The American Heart Association applauds Herington Municipal Hospital as being one of 46 Kansas hospitals to declare Emergent Stroke Readiness
Stroke mortality rate is higher in rural Kansas than urban community counterparts. This created a need for a statewide system of stroke care. Herington Municipal Hospital recently jumped on board to become part of the solution.
(May 8, 2013) - Today the American Heart Association and the Kansas State Stroke Task Force announced nine additional Kansas hospitals (46 Kansas hospitals in total) that are Emergent Stroke Ready and able to adequately care for a stroke patient brought to their facility. Herington Municipal Hospital in Herington, Kan. was one of those hospitals that provided the necessary documentation to be named as Emergent Stroke Ready as part of the Kansas Initiative For Stroke Survival (KISS).
"Because stroke treatment must be initiated within a very short time frame it is crucial that medical facilities, regardless of size, be prepared to evaluate and treat these patients, and if necessary, transfer them to a larger facility," said Dr. Lechtenberg, neurologist and chairperson of the Kansas State Stroke Task Force. "In Kansas, we are calling that readiness, Emergent Stroke Ready. Without these facilities, treatment options are greatly reduced."
To date, there are currently 58 hospitals participating in the KISS in one of four categories: Emergent Stroke Ready (46), Primary Stroke Center (8), 24/7 Neuro-Interventional Center/Primary Stroke Center (3) or Comprehensive Stroke Center (1). Emergent Stroke Ready hospitals (ESRHs) can diagnose, treat, and transport acute stroke patients to a higher level of care as warranted. ESRHs must also annually attest to the Kansas State Stroke Task Force their continued compliance with designation criteria.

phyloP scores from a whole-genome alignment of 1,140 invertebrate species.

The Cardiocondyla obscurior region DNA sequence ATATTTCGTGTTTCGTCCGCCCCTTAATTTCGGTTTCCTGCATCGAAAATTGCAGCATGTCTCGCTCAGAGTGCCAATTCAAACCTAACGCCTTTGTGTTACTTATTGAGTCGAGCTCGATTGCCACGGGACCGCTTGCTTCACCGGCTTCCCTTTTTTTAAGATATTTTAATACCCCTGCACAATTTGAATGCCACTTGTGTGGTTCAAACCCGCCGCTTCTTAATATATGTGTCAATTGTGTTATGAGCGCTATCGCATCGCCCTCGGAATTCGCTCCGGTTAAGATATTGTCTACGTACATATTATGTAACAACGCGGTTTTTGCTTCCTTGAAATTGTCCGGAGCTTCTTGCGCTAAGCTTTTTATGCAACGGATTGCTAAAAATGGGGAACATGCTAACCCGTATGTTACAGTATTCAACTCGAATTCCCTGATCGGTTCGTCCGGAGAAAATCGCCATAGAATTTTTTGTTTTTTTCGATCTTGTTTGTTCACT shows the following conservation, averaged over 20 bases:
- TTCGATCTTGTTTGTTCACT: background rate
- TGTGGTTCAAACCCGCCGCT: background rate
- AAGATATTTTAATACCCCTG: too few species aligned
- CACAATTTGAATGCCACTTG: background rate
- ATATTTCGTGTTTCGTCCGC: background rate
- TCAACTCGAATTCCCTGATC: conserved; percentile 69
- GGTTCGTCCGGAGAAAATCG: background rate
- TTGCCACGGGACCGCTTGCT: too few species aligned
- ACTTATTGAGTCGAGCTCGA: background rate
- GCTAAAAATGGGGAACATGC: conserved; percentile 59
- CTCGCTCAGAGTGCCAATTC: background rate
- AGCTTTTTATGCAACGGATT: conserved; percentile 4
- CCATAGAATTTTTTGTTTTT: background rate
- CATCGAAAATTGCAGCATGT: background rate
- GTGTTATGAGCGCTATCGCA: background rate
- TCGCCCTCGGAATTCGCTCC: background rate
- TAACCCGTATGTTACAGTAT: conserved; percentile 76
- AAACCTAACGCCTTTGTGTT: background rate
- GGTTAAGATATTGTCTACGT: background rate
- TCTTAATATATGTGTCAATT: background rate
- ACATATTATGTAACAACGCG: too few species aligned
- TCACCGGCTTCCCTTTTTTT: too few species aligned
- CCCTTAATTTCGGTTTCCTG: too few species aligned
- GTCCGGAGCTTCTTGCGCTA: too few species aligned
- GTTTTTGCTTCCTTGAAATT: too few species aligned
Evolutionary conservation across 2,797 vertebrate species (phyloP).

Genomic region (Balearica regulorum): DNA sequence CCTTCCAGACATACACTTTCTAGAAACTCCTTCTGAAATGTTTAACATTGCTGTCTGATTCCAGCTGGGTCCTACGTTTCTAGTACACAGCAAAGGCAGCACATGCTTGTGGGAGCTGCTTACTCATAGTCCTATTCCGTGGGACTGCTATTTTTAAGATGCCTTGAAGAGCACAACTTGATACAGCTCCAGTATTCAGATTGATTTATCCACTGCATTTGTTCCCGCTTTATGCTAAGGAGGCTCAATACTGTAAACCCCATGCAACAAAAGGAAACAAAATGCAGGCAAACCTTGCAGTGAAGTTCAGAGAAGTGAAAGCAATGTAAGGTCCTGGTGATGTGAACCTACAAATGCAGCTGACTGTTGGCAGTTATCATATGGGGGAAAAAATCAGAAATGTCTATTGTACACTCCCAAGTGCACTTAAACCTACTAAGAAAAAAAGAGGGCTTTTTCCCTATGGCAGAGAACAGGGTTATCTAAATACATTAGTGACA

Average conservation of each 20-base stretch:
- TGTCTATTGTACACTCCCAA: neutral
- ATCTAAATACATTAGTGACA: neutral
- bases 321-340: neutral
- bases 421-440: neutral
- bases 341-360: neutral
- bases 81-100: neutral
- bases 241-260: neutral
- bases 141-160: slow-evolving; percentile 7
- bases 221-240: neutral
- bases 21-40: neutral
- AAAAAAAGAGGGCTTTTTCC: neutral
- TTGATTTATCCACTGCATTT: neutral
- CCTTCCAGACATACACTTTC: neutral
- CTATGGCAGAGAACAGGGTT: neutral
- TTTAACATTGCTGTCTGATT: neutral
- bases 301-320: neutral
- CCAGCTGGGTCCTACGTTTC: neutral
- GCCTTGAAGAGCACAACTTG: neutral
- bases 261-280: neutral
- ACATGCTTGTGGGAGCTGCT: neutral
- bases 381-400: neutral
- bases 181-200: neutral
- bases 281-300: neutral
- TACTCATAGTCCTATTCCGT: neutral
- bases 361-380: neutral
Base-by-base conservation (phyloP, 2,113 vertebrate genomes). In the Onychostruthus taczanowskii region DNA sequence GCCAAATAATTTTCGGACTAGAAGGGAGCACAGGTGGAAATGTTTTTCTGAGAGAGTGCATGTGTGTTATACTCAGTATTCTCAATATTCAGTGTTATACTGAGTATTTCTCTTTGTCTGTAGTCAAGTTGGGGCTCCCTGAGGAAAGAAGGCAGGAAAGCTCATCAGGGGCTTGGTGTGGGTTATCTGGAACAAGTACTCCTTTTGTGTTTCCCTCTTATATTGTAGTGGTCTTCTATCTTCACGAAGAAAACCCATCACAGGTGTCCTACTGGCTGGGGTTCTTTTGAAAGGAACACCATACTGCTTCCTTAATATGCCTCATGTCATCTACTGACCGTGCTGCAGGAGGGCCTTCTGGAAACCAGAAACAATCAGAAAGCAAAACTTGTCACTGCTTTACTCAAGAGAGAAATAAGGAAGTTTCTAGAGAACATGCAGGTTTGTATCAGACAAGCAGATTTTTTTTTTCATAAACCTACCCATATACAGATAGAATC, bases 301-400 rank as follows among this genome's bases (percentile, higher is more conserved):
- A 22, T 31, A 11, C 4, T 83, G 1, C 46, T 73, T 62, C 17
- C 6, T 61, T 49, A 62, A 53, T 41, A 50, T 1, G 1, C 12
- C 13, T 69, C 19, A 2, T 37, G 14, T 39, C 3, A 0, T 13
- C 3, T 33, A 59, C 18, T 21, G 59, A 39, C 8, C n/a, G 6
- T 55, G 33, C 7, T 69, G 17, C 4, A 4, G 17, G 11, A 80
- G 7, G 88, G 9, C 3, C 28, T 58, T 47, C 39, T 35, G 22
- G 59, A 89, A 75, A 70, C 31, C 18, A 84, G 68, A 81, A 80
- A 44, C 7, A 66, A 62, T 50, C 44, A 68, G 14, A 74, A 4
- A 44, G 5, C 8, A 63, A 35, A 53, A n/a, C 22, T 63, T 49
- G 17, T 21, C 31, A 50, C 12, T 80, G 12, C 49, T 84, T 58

Led by a team of more than 50 medical professionals known as the Kansas State Stroke Task Force, KISS is a project BY Kansans, FOR Kansans. The task force, which began in 2004, was created to study and address the issue of stroke care in Kansas and develop a comprehensive system of stroke care. Since its inception it has been directly supported by the American Heart Association. After nine months - the percent of IV tPA treatment in Kansas has increased from 5.22 percent to 7.20 percent. In addition a larger number of Kansans are being transferred from Emergent Stroke Ready hospitals to higher level hospitals for additional stroke care.
There is still much more work to be done in subsequent phases to get the remaining 60 hospitals in Kansas to participate and increase stroke survival numbers in the state of Kansas.
Other SHN Members recognized as Emergent Stroke Ready:
According to the American Heart Association, the expected use of tPA (clot buster) as a stroke treatment is 10 - 15 percent. The use of tPA in Kansas is far below this. "Part of the reason for this low treatment rate is limited access to neurologists, stroke specialists or physicians that have more experience in recognition and treatment of stroke," said Dr. Lechtenberg. "ESRHs now have 24/7 telephone access to stroke physicians to aid in appropriate treatment and transfer of stroke patients. This helps hospitals that do not have this stroke expertise to be prepared to urgently treat a stroke."